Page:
J&J’s Janssen Wants Ethicists’ Input on Compassionate Use
Johnson & Johnson’s Janssen subsidiary has enlisted a leading bioethicist to help the company determine who should qualify for compassionate use of its experimental drugs, in what J&J is billing as a first-of-its-kind partnership.
Dr. Arthur Caplan, director of New York University’s Division of Bioethics, will head a new compassionate use advisory panel with nine other internationally known medical experts, bioethicists and patient representatives. They will advise the drugmaker on how best to allocate investigational medicines outside of clinical trials or expanded access programs.
The partnership will kick off in a couple of weeks with a pilot program involving one of Janssen’s investigational medicines, the company said Thursday. If successful, the pilot would be expanded to other drugs.
Company spokesman Larry Thompson declined to name the initial drug candidate, saying the company hasn’t made a final decision.
Janssen generally opens expanded access programs for patients with life-threatening conditions who have exhausted all available therapeutic options only after the company’s clinical trials are completed and the therapy is awaiting regulatory approval.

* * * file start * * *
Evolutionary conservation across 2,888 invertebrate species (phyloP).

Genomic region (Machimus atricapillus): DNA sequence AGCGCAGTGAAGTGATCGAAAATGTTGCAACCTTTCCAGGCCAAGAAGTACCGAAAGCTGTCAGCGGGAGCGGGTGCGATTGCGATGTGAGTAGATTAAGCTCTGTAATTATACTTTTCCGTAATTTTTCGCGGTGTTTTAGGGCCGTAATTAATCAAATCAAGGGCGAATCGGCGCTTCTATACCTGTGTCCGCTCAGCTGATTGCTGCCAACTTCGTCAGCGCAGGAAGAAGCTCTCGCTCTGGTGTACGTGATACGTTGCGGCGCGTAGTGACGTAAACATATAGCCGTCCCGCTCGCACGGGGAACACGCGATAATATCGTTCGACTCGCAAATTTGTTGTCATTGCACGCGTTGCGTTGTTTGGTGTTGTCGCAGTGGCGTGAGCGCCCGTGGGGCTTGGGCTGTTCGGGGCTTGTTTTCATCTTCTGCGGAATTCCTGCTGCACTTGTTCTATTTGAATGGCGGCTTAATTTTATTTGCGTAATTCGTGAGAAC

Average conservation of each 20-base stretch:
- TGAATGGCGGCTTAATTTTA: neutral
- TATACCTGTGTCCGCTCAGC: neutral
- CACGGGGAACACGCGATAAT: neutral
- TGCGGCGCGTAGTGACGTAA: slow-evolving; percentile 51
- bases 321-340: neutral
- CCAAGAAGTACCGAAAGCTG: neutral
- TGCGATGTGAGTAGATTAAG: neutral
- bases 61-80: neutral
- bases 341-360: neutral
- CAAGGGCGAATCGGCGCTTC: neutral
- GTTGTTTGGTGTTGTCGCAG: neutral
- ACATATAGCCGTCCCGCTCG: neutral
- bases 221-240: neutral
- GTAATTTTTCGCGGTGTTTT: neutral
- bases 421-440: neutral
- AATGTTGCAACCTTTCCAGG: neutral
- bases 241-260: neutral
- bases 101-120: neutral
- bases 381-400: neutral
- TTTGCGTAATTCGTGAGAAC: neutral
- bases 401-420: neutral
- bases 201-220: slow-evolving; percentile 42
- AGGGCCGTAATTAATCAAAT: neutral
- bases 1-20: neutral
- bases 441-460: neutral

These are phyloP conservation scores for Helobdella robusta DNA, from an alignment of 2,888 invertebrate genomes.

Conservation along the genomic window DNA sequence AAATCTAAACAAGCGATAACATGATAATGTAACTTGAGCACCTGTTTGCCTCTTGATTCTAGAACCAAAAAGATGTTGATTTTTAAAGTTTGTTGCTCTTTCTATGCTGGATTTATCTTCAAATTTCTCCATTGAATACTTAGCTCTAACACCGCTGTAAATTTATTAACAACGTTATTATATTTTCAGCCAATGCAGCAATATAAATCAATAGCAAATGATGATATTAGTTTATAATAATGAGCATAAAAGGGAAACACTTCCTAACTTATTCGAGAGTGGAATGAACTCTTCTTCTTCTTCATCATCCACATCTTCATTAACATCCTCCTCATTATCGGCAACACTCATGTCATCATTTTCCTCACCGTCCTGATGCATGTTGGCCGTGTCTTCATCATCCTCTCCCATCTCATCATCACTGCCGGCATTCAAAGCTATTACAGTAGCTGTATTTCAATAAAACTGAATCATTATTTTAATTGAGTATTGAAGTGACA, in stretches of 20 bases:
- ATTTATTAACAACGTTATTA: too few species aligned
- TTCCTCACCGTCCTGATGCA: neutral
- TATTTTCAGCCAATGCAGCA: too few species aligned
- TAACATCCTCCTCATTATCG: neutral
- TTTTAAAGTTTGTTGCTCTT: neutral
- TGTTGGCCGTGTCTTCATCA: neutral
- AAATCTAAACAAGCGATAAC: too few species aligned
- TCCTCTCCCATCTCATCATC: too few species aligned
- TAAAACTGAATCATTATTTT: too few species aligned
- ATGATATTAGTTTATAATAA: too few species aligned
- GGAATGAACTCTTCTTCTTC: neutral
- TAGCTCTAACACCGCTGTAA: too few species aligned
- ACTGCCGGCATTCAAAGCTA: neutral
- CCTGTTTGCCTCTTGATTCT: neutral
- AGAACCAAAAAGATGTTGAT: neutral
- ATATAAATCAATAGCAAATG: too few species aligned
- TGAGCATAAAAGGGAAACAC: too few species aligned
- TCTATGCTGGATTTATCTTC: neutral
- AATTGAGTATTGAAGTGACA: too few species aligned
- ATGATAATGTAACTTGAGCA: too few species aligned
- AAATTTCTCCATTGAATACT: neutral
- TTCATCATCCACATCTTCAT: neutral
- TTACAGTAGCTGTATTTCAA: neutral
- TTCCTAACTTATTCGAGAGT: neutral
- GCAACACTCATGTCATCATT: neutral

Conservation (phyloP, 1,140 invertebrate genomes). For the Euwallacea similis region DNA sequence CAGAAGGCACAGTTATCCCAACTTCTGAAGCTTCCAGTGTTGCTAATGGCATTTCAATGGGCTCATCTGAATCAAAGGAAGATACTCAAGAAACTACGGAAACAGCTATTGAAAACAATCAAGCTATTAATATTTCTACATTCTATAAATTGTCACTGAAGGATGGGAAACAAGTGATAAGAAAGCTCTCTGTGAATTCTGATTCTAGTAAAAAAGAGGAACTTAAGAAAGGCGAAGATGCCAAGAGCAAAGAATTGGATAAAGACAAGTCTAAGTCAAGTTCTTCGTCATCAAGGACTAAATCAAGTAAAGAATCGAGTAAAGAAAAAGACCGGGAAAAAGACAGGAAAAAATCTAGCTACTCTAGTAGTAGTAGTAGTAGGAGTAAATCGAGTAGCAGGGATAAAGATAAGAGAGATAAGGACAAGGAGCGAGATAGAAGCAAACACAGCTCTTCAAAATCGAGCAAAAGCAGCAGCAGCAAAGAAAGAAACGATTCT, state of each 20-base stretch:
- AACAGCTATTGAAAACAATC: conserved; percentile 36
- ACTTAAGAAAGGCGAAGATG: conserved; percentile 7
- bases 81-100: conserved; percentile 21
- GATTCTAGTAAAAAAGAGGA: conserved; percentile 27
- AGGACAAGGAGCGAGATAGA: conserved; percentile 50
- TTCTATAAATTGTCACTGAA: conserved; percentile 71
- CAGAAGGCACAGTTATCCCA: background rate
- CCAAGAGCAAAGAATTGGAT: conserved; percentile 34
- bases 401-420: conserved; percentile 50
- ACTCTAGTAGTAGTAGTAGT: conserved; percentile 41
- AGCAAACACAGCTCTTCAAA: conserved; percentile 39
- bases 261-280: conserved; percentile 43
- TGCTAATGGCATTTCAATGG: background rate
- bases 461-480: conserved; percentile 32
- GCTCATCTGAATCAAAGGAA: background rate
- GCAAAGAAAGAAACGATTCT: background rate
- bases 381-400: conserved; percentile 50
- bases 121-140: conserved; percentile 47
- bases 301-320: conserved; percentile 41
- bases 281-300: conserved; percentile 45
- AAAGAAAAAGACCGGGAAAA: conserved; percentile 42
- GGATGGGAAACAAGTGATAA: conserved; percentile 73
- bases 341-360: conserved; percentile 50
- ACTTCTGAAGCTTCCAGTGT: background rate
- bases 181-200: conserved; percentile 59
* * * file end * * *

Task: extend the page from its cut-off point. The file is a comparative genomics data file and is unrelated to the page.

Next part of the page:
Most of the patients who apply for compassionate use tend to have diseases closely related to those covered by clinical trials or expanded access programs, Thompson said. While there’s no official record, he estimates the company has received hundreds of requests over the past few years.
This worries Craig Klugman, chairman of the Department of Health Sciences at DePaul University, who says providing drugs for compassionate use can end up delaying clinical trials if there are limited doses available. That’s what happened with the experimental Ebola virus treatment ZMapp, when several
American aid workers were given the drug months before it was tested in any kind of human trials.
Caplan ultimately hopes to establish a system akin to the United Network for Organ Sharing’s allocation process, which places patients on transplant lists according to their hometowns and the severity of their illnesses. — Lena Freund